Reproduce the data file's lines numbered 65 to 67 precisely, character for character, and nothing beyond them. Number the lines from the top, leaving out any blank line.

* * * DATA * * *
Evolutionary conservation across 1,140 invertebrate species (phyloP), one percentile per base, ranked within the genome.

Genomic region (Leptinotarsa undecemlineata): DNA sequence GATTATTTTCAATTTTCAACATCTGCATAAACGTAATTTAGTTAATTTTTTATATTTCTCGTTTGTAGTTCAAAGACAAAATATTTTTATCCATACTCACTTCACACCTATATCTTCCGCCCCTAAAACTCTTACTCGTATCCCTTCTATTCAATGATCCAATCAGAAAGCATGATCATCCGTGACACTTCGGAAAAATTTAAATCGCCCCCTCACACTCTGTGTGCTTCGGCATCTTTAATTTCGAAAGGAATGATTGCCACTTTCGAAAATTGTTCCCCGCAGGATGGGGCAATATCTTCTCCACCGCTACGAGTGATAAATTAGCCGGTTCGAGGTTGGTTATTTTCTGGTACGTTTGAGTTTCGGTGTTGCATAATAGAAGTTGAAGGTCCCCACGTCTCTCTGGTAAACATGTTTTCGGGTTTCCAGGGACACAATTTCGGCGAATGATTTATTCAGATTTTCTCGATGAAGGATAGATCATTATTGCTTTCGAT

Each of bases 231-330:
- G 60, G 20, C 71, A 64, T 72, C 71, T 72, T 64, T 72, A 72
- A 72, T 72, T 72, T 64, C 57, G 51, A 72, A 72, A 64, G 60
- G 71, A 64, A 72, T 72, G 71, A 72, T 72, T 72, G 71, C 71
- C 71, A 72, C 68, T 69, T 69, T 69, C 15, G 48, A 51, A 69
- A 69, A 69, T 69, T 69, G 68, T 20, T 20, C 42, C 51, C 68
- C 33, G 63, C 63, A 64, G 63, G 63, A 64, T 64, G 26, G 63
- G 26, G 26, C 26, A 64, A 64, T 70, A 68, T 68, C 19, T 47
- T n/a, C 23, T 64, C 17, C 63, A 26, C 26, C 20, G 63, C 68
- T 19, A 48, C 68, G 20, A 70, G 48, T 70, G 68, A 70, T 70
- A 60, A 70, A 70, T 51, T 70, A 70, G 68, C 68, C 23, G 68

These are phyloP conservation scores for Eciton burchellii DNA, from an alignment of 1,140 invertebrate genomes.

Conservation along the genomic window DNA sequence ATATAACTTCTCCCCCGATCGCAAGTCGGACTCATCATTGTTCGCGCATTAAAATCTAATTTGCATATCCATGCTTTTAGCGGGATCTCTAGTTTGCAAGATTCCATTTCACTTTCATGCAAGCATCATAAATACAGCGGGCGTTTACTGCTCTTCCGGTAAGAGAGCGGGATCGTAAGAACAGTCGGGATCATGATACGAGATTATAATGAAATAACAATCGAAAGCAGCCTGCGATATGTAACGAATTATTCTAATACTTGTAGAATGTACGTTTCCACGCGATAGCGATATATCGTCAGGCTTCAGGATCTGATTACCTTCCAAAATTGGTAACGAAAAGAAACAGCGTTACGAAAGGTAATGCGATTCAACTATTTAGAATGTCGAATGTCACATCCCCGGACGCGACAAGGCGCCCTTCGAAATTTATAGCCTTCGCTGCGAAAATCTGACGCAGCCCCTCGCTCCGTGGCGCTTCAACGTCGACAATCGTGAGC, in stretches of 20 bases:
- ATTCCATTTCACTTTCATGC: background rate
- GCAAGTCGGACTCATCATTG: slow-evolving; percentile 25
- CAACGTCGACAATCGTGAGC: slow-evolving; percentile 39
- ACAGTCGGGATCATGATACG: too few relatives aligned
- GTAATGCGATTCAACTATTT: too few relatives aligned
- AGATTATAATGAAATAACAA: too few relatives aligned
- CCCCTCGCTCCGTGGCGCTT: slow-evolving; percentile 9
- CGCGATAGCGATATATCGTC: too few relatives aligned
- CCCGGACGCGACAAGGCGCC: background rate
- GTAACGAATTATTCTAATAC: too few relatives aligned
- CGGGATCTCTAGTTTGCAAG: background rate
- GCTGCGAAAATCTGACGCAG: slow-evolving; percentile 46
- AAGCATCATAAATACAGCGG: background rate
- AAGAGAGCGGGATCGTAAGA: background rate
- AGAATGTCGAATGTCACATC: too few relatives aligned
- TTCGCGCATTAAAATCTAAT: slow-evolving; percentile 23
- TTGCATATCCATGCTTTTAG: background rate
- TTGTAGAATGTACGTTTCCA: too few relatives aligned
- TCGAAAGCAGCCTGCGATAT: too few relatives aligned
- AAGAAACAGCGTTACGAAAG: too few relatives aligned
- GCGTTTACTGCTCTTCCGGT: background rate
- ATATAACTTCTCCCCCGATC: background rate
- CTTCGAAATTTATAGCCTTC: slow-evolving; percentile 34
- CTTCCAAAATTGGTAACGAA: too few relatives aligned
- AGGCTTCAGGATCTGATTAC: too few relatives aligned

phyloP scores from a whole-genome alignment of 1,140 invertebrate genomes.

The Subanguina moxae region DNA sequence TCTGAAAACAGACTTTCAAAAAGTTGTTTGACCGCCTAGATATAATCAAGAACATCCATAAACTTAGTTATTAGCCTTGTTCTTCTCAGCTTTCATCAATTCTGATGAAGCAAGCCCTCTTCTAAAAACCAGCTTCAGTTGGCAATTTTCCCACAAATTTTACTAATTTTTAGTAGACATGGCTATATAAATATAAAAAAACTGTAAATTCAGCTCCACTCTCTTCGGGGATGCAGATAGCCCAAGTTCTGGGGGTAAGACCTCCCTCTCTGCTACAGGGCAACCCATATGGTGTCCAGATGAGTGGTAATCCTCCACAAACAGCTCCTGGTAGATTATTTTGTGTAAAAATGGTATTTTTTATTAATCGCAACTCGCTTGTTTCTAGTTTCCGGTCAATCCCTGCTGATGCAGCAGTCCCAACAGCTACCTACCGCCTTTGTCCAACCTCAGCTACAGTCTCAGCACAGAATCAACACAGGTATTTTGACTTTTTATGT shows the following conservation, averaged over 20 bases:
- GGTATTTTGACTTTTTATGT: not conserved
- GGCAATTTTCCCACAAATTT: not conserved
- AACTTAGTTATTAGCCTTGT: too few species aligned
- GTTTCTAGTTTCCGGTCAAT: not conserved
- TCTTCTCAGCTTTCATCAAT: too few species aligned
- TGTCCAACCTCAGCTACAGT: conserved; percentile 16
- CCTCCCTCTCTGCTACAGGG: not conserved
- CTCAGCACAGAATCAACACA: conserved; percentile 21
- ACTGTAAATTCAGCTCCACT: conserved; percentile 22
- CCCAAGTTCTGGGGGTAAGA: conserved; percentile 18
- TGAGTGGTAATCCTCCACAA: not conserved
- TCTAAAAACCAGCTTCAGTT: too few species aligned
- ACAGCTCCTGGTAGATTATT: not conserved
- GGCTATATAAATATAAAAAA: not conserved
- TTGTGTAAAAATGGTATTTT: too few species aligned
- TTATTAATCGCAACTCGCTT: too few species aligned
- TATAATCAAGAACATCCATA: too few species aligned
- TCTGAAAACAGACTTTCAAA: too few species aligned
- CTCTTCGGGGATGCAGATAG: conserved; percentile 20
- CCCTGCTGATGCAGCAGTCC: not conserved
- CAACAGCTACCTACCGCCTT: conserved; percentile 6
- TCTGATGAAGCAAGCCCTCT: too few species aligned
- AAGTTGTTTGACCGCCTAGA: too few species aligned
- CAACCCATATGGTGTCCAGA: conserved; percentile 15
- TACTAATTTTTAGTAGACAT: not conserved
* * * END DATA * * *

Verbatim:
- AAGTTGTTTGACCGCCTAGA: too few species aligned
- CAACCCATATGGTGTCCAGA: conserved; percentile 15
- TACTAATTTTTAGTAGACAT: not conserved